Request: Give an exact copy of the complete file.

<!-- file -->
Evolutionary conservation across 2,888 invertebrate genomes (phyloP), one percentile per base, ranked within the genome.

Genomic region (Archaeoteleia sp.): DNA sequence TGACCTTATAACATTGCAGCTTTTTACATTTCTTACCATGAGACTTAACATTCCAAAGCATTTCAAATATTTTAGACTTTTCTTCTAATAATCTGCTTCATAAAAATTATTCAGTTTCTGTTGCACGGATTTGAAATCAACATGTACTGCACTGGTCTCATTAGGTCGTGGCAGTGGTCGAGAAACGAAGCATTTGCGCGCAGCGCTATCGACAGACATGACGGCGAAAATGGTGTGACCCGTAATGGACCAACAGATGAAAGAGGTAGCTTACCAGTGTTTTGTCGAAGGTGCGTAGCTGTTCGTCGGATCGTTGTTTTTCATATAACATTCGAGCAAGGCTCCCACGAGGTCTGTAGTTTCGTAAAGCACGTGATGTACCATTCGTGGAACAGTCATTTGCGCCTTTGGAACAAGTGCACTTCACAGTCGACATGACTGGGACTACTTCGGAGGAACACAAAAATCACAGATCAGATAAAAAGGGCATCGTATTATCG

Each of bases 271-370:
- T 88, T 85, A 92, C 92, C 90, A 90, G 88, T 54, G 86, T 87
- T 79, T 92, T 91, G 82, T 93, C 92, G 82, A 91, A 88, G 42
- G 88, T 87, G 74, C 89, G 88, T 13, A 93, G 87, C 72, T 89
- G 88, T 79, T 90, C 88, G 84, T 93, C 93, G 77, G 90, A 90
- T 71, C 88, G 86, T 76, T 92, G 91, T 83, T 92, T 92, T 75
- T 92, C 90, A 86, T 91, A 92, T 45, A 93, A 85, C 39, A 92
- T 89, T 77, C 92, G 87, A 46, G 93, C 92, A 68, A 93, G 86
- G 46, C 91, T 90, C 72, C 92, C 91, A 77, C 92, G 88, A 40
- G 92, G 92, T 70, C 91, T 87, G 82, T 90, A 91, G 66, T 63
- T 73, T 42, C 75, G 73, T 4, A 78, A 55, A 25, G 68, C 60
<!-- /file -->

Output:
Evolutionary conservation across 2,888 invertebrate genomes (phyloP), one percentile per base, ranked within the genome.

Genomic region (Archaeoteleia sp.): DNA sequence TGACCTTATAACATTGCAGCTTTTTACATTTCTTACCATGAGACTTAACATTCCAAAGCATTTCAAATATTTTAGACTTTTCTTCTAATAATCTGCTTCATAAAAATTATTCAGTTTCTGTTGCACGGATTTGAAATCAACATGTACTGCACTGGTCTCATTAGGTCGTGGCAGTGGTCGAGAAACGAAGCATTTGCGCGCAGCGCTATCGACAGACATGACGGCGAAAATGGTGTGACCCGTAATGGACCAACAGATGAAAGAGGTAGCTTACCAGTGTTTTGTCGAAGGTGCGTAGCTGTTCGTCGGATCGTTGTTTTTCATATAACATTCGAGCAAGGCTCCCACGAGGTCTGTAGTTTCGTAAAGCACGTGATGTACCATTCGTGGAACAGTCATTTGCGCCTTTGGAACAAGTGCACTTCACAGTCGACATGACTGGGACTACTTCGGAGGAACACAAAAATCACAGATCAGATAAAAAGGGCATCGTATTATCG

Each of bases 271-370:
- T 88, T 85, A 92, C 92, C 90, A 90, G 88, T 54, G 86, T 87
- T 79, T 92, T 91, G 82, T 93, C 92, G 82, A 91, A 88, G 42
- G 88, T 87, G 74, C 89, G 88, T 13, A 93, G 87, C 72, T 89
- G 88, T 79, T 90, C 88, G 84, T 93, C 93, G 77, G 90, A 90
- T 71, C 88, G 86, T 76, T 92, G 91, T 83, T 92, T 92, T 75
- T 92, C 90, A 86, T 91, A 92, T 45, A 93, A 85, C 39, A 92
- T 89, T 77, C 92, G 87, A 46, G 93, C 92, A 68, A 93, G 86
- G 46, C 91, T 90, C 72, C 92, C 91, A 77, C 92, G 88, A 40
- G 92, G 92, T 70, C 91, T 87, G 82, T 90, A 91, G 66, T 63
- T 73, T 42, C 75, G 73, T 4, A 78, A 55, A 25, G 68, C 60